In this example, having a central channel to document and, as importantly, communicate rules is the core issue. In many other cases, the issue is simply that only one person knows a rule and it's taken for granted they'll always be there to provide critical guidance.
But when critical organization-wide information is known to one individual, it can be dangerous. This is the whole “if you get hit by a bus tomorrow, what would we do?” scenario. Unfortunately, there are unexpected employee vacancies and it's critical for businesses to transition from tribal knowledge to documented knowledge and ensure it is put into practice for any business rules that need to inform critical business decisions.
Types of Business Rules
When defining the types of business rules that most organizations rely upon, it is important to understand various assertions:
- A structural assertion is one where a fact expresses some aspect of the structure of an enterprise that determines how decisions are made.
- An action assertion outlines a constraint or set of conditions that have some form of control over the actions of the enterprise.
- A derivation is simply an additional element of knowledge that comes from other key knowledge about the business.
Within the assertions explained above, rules are further defined as one of three types when part of a process:
- Coordination rules—Coordination rules put forward a general requirement that must be met for a process to continue. These are general statements like "A request must include the department's billing code." These rules help keep a process moving without re-work.
- Qualification/ disqualification rules—A set of qualification/ disqualification rules are used when it must be determined if a particular subject should be included or excluded in a process. Think of this as a filtering rule that prevents a lot of wasted time and effort.
- Decision rules—A decision rule is used when a subject needs to be evaluated and assigned the next step. (e.g. approved, rejected, sent back for more information).
Business Rules Complement Business Processes and Automation
In many cases, organizations can incorporate their business rules into a workflow automation platform that can generate final decisions and offers as part of a workflow. An excellent example of this is in the hotel industry.
When a guest goes online (or even contacts the reservations department by phone), he or she must provide certain pieces of information, in order to determine if a room is available and to get the rate. The key information requested is generally the length of stay, the number of guests, and dates for the stay.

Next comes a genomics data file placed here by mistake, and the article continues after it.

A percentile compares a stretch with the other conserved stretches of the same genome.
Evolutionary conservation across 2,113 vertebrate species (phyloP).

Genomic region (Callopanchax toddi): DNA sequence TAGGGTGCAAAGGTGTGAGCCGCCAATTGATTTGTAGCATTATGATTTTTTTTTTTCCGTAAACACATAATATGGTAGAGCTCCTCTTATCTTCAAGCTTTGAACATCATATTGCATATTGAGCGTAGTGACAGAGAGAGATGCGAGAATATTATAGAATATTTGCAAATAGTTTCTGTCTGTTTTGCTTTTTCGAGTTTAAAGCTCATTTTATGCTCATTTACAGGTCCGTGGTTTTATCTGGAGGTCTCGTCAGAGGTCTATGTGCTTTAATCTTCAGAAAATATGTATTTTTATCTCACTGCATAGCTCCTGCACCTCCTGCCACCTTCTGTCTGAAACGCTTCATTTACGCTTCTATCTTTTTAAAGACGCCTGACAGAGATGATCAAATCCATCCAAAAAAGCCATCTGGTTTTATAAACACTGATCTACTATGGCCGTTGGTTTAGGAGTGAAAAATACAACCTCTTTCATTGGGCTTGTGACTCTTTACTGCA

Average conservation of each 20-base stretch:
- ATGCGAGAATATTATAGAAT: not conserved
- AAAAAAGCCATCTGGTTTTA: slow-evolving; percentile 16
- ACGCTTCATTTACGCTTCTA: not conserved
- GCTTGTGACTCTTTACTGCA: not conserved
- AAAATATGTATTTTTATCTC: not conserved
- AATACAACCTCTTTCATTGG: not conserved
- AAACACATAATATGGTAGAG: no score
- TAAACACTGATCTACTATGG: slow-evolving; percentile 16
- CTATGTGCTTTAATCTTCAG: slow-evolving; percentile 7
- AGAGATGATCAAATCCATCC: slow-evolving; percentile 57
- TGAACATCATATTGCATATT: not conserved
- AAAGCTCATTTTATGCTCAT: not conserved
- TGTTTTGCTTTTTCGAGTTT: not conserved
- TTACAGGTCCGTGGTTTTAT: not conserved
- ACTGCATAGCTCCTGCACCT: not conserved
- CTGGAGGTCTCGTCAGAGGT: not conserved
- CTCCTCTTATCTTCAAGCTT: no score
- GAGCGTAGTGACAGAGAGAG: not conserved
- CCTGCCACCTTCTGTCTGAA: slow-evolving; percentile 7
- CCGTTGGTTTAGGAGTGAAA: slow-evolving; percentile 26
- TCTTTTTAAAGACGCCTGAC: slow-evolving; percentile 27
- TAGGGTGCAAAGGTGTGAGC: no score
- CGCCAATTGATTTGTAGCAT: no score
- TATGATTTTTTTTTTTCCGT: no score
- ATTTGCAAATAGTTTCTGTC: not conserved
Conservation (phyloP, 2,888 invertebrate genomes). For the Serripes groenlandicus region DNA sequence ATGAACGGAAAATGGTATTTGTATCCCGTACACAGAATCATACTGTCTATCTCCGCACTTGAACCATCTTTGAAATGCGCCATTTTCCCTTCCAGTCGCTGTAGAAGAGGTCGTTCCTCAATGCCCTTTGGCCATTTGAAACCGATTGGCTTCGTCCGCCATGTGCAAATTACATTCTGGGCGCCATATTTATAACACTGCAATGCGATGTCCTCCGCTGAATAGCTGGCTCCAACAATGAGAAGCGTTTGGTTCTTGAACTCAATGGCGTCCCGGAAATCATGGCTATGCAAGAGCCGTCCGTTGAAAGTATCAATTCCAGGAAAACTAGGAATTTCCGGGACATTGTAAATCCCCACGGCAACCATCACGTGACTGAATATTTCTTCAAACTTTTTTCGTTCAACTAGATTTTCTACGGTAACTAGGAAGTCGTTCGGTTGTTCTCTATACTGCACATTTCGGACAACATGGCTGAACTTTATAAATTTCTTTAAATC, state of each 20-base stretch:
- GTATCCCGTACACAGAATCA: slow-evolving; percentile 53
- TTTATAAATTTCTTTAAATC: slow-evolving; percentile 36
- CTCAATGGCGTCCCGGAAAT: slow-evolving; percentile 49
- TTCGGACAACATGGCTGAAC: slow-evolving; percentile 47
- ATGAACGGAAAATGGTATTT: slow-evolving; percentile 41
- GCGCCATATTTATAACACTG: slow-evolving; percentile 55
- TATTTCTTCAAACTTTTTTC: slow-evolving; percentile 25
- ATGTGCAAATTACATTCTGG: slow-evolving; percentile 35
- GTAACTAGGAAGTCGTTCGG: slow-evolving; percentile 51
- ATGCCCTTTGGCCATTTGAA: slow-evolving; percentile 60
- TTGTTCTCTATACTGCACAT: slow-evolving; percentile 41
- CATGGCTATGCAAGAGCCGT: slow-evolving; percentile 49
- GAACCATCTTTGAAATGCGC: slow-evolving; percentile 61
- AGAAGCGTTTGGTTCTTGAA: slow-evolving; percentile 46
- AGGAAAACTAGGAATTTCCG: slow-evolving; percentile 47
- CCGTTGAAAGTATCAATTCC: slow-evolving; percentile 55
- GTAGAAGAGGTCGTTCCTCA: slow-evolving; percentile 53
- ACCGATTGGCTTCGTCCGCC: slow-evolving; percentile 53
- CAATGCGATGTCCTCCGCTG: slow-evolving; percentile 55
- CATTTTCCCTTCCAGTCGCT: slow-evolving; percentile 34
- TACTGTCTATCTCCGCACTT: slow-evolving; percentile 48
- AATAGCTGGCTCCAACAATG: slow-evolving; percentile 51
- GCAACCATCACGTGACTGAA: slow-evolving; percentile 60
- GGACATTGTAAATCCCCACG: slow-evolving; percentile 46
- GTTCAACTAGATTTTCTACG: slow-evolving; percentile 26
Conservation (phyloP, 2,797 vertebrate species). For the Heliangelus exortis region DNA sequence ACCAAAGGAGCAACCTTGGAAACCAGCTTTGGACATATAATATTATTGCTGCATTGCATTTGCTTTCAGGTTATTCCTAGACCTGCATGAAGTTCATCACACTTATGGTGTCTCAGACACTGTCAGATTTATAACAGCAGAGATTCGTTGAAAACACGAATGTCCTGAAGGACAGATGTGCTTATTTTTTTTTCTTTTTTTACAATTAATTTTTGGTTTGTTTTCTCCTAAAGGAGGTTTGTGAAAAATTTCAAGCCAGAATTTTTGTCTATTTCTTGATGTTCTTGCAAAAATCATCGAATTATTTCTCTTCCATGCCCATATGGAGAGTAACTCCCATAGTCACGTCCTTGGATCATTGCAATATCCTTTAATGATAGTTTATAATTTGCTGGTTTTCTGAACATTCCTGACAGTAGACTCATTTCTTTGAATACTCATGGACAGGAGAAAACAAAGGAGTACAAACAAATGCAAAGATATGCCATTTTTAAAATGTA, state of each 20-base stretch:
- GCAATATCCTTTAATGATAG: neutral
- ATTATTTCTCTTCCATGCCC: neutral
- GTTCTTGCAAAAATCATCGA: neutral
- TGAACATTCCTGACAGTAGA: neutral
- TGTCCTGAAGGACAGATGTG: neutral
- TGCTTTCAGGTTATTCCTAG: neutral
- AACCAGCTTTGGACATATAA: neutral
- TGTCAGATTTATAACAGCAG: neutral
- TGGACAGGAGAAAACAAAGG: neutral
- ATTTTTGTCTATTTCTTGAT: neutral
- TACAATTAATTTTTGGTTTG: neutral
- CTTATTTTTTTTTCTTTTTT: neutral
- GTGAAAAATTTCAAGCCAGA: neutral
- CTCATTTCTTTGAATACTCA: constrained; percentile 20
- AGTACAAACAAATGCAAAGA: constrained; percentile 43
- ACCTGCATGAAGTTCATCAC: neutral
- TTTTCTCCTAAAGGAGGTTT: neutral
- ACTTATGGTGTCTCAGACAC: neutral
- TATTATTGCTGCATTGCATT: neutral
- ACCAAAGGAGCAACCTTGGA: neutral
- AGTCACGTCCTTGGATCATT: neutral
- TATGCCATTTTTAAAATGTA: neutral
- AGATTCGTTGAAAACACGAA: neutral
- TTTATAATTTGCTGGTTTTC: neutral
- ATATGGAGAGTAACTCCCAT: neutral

Another critical but secondary piece of information is whether or not that guest belongs to that chain’s loyalty program, and if so, their past history and current loyalty tier. And obviously, the presence of a discount code for a deal package will also have an impact on the rate.
Once the hotel’s reservation system has all of this information, it can better provide a list of the rooms available, and at what rate. All of those pieces of data that the guest provided feed the business rules for that hotel chain. These rules are an excellent blend of how decision and qualification rules are used in parallel with coordination rules, to generate a decision.
Incorporating Business Rules into Your Organization
In today’s workplace, where there are seemingly no limits to the amount of impressive technology designed to improve productivity and efficiency, organizations have to remember that technology is only part of the solution. More important than any piece of technology you decide to purchase is the work that individuals and teams must do to codify the business rules and processes that actually run the business. Once these rules and processes are determined and accepted, you can begin to digitally transform the business through automation.
Thanks to my collaborator on this article, Ann Jarema, Sales & Marketing Leader by day and business process enthusiast by night. Ann has worked at a variety of business process-related software companies including Sutherland and FICO.